posted by Thom Holwerda on Tue 24th May 2011 17:15 UTC
IconIt's about time! Microsoft has just detailed its next update to Windows Phone 7. This update, codenamed 'Mango', will bump the version number from 7.0.7 to 7.1, and will include 500 new features (how Redmond reached that number, god only knows). The developer tools are out in beta form today. There's a lot of cool stuff in there, such as the already known pseudo-multitasking and the hardware accelerated Internet Explorer 9, but also a lot of stuff we didn't know anything about. Also, news on new hardware partners, and, of course, Nokia.


Let's get the formalities out of the way first. As we already knew (and honestly, why is this news?), Windows Phone 7.1 will be free for all WP7 devices. It will arrive at the beginning of autumn this year, in a (hopefully, this time) simultaneous release. The documentation for Mango has been posted at MSDN, and lists a boatload of new APIs for developers to benefit from.

Speaking of the SDK, the beta developer tools for Mango have been released as well, and delivers loads of new features that I, as a Windows Phone 7 user, surely welcome: background processing, the use of Silverlight and XNA together, Silverlight 4, IE9 web browser control, several Live Tile enhancements, deep linking into applications from notifications and Live Tiles, direct camera/compass/gyro access, fast application switching, and more. I have the sneaking suspicion this release is really going to lead to some damn fine applications.

The Windows Phone Marketplace will also expand into a boatload of new countries - including, finally, the glorified swamp I live in. Apart from The Netherlands, the Marketplace will also expand to Brazil, Chile, Colombia, Czech Republic, Denmark, Finland, Greece, Hungary, India, Japan, South Korea, Norway, Poland, Portugal, Russia, South Africa, Sweden and Taiwan. I'm hoping this happens before the Mango release, though, since as ti stands, I can't use my own Windows Live ID (and thus, no Xbox integration), and I can't buy any content (only free applications). I'm missing out. Also, the Marketplace will get a web frontend (finally!), so you can select applications on your PC and send them straight to your phone.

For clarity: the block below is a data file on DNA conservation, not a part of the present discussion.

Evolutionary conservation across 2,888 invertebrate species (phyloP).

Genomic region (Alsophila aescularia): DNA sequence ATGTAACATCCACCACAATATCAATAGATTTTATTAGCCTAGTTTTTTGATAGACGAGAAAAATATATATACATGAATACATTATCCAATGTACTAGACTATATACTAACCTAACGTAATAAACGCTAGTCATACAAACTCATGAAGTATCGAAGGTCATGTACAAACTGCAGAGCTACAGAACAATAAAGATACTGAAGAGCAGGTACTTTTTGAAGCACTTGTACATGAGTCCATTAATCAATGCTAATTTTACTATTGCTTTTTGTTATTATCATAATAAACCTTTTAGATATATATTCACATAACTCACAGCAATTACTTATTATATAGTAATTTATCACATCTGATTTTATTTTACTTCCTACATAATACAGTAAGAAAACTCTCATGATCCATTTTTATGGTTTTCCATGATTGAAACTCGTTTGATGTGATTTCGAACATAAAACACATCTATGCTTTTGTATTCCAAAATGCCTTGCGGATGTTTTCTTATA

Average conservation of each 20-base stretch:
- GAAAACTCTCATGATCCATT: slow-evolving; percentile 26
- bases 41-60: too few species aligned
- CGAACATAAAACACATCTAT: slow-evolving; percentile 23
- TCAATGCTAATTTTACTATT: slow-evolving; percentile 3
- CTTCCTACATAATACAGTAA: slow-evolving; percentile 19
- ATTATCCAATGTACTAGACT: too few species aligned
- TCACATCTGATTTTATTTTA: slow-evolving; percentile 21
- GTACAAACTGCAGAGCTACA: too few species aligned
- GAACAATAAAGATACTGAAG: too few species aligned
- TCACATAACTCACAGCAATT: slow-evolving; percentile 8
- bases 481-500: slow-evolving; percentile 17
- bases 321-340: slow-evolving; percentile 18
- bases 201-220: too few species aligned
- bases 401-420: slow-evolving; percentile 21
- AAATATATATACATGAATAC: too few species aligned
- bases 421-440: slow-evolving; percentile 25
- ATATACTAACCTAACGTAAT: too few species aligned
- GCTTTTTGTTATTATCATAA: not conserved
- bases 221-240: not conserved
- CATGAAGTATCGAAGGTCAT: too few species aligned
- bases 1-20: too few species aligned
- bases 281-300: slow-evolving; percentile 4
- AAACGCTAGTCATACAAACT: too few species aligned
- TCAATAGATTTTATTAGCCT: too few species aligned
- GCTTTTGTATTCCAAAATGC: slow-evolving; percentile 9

Now, moving on to user-visible features - there's a whole lot going on here besides the stuff we already knew from earlier this year (multitasking, IE9). For instance, Messenger is finally coming to Windows Phone, and will be fully integrated into the device - seamlessly merging text messages and IM without the need of ever opening a specific application. You'll also be able to create a live tile for a contact that gets updated when you receive emails, text messages, or whatever else from that contact. Pretty neat.

Mango will also greatly enhance the text-to-speech and speech-to-text features of your mobile phone. Mango will be able to announce incoming messages, and read them aloud should you so desire. You can then give the 'reply' command, dictate your message and preview it, and then proceed to send it. All hands-free.

Windows Phone 7's search functionality will also be greatly expanded, including audio and visual search. You'll be able to take a photo of a product, and then check prices and reviews online automatically. For instance, you can take a photo of a book, and the phone will find the title in the Kindle application.

There's a whole lot more going on here, but we'll cut the new features talk here. Joe Belfiore, corporate vice president of Windows Phone, demonstrates some of the new features in the following video.


As far as hardware goes, Microsoft announced three new partners: Acer, Fujitsu, and ZTE. More importantly, Nokia has stated that Mango will be the release that will be on its first WP7 device. "This is the software that will be used on the first Nokia with Windows Phone device, and so should be of keen interest to Nokia-watchers everywhere," Nokia stated.

"We are very excited about our strategic partnership with Microsoft, and Mango is a great milestone for the first Nokia with Windows Phone devices," said Jo Harlow, Nokia's executive vice president for smart devices, "We believe Mango offers developers opportunities to create new mobile experiences leveraging both companies complementary assets while providing consumers with a new choice in mobile.”

Microsoft and Qualcomm have also confirmed that just like the current crop of Windows Phone 7 devices, the next series of devices will also make use of the Snapdragon processor. "Qualcomm has a long history of working closely with Microsoft and we continue to support the launches of new Windows Phones based on our Snapdragon processors," said Steve Mollenkopf, executive vice president at Qualcomm, "We are excited about this next Windows Phone Mango release that will leverage the synergy of our highly integrated second generation Snapdragon solution and Microsoft’s Windows Phone software.”

That's about it when it comes to Windows Phone 7.1.

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